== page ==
Reboletti challenged Currie to present a “clean bill” without what he said are new expenditures, and he would cooperate.

- Posted by Rich Miller        

  1. - wordslinger - Wednesday, Feb 6, 13 @ 10:14 am:

    Does Bost do community theater? Because he loves the drama.

  2. - Oswego Willy - Wednesday, Feb 6, 13 @ 10:21 am:

    ===Does Bost do community theater? Because he loves the drama.===

    8 shows a week, with 2 on Sunday …

  3. - Skeeter - Wednesday, Feb 6, 13 @ 10:32 am:

    It would never occur to anybody in Springfield to use the extra money to pay off our existing bills.

    Which is why we have the worst credit rating in the country.

  4. - reformer - Wednesday, Feb 6, 13 @ 10:35 am:

    Was Reboletti for the bill yesterday when Cross was still for it?

  5. - the Patriot - Wednesday, Feb 6, 13 @ 10:39 am:

    What’s done is done? Really, so our analysis is left with it is ok to lie to justify closing a facility that puts people in harms way, lie about the alleged savings, then use it as a justification for more pork.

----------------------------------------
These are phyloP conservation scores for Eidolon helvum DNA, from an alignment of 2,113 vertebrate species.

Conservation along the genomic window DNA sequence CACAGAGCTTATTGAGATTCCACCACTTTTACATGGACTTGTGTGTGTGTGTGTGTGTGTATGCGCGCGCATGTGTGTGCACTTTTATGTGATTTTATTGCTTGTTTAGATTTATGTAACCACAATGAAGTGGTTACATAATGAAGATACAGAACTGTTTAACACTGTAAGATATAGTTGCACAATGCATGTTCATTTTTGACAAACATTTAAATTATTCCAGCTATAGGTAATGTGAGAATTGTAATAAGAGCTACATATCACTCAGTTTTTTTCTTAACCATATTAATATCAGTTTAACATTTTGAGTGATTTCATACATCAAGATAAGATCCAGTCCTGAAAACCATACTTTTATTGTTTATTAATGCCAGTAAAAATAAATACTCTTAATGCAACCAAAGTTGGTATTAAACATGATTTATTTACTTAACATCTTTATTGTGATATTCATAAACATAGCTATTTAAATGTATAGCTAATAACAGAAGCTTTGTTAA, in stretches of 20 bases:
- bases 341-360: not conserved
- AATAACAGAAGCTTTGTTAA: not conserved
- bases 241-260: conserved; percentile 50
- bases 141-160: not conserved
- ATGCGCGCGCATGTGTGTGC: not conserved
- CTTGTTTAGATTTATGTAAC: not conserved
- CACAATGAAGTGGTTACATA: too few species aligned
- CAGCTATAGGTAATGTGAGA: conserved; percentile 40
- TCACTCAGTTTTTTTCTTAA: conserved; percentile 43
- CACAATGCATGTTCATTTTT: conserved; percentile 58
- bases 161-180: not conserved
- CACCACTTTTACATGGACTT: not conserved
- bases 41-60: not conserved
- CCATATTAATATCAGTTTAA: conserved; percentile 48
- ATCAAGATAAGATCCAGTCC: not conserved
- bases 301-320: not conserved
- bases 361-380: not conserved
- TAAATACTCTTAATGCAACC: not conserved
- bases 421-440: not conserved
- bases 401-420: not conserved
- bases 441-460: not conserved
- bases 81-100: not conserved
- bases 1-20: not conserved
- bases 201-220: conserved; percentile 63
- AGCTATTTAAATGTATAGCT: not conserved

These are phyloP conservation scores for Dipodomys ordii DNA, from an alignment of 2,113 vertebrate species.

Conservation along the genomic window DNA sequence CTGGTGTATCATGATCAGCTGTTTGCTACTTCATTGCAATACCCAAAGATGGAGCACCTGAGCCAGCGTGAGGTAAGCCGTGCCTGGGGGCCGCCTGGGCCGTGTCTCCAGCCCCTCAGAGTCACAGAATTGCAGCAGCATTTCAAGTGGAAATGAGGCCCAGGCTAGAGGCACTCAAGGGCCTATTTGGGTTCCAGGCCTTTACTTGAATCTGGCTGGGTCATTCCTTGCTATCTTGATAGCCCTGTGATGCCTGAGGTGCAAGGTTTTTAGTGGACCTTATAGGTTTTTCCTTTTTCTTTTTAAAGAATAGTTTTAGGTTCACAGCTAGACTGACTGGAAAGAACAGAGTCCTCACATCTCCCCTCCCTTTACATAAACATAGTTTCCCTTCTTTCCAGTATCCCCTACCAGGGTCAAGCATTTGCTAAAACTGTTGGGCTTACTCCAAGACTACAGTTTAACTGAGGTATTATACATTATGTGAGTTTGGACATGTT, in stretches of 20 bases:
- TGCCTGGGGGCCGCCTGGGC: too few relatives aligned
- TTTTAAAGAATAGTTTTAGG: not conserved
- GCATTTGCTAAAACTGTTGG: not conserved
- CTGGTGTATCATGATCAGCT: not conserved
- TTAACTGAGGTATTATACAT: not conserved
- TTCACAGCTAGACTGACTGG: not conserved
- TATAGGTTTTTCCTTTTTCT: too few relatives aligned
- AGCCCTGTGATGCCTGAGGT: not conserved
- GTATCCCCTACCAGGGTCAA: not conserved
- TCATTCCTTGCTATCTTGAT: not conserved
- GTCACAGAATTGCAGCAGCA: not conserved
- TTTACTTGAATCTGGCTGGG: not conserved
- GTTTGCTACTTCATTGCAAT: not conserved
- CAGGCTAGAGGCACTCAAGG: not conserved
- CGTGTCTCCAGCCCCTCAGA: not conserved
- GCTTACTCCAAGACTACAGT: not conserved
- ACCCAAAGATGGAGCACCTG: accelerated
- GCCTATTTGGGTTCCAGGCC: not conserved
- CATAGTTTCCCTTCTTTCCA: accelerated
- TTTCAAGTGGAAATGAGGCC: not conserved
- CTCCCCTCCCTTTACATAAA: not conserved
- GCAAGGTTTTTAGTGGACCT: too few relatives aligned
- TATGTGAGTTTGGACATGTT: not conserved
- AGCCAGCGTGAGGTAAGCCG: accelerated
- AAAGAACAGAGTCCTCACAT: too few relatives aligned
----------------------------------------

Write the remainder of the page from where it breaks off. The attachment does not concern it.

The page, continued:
1. We are bleeding right now. Any cuts should be used to pay debt not new projects.

    2. There is very little if any savings from closing tamms. Most of the cost of running the facility is salary and inmate related. Both the employees and the inmates went to other facilities. The ligts and water are still on at Tamms. You saved verry little. This is an increase in spending for a state underwater.

    This is why Madigan will go down as the worst politician in IL history. He lacks the simple charcteristic of self restraint. It is not disputable. You cannot spend more than you bring in forever.

  6. - Small Town Liberal - Wednesday, Feb 6, 13 @ 10:50 am:

    Patriot - A couple points. First, if you want analysis, look at actual analysis rather than rhetoric from angry lawmakers. It’s far too early to tell if closing Tamms increases violence elsewhere, as Rich noted right now there’s just a lot more coverage. That doesn’t mean there’s an actual uptick in violence.

    Paying debt is indeed a priority, but to me, and a lot of others, creating jobs is a bigger priority. I’m all in favor of refinancing the debt so the vendors get paid and we inject $8 billion into the economy, but just tossing small amounts at the backlog is like, um, peeing on a forrest fire.

  7. - dupage dan - Wednesday, Feb 6, 13 @ 10:54 am:

    === It would never occur to anybody in Springfield to use the extra money to pay off our existing bills ===

    Which is why many folks don’t trust the state to reduce costs/programs before agreeing to higher taxes to deal with the debt. Every program is vital, every program saves innocent lives, every program impacts the children. Reducing spending is being cast as the act of people without conscience. Amoral.